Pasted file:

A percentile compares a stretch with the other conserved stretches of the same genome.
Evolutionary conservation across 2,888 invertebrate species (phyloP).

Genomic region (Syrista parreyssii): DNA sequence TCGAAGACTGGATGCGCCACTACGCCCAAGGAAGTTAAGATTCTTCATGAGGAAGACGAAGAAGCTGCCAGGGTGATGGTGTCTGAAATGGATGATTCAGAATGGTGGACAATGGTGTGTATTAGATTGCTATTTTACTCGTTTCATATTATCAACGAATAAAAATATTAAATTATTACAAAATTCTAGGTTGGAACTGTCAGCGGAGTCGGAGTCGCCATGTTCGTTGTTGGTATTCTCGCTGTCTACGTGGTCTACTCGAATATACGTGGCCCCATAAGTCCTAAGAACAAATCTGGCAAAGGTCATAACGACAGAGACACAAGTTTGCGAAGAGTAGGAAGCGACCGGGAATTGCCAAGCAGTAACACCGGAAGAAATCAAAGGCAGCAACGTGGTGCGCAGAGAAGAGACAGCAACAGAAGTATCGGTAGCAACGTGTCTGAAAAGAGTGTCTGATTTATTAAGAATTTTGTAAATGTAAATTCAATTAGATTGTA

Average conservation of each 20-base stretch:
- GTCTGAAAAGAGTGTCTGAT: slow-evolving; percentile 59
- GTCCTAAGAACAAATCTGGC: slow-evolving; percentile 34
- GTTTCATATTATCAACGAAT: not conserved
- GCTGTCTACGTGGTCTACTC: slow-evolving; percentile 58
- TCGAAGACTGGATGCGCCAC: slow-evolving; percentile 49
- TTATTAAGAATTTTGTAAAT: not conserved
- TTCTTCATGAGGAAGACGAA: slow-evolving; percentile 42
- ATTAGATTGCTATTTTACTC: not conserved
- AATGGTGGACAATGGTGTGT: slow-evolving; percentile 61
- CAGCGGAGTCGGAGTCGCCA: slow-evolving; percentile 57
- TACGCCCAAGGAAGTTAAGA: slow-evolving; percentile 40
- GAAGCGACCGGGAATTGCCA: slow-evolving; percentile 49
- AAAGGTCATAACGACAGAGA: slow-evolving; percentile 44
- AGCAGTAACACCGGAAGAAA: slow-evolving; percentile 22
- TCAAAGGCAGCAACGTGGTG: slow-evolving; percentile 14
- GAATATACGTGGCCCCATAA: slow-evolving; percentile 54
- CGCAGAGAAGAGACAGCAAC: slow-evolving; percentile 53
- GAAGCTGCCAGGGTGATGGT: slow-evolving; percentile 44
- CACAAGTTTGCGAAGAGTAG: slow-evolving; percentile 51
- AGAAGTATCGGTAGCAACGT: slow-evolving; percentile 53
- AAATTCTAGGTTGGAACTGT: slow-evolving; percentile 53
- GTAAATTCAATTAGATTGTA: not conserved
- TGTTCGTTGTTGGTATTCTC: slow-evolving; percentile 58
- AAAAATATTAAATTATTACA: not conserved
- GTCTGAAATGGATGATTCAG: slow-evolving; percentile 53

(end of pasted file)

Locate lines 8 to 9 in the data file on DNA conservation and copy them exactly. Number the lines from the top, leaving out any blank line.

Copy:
- GCTGTCTACGTGGTCTACTC: slow-evolving; percentile 58
- TCGAAGACTGGATGCGCCAC: slow-evolving; percentile 49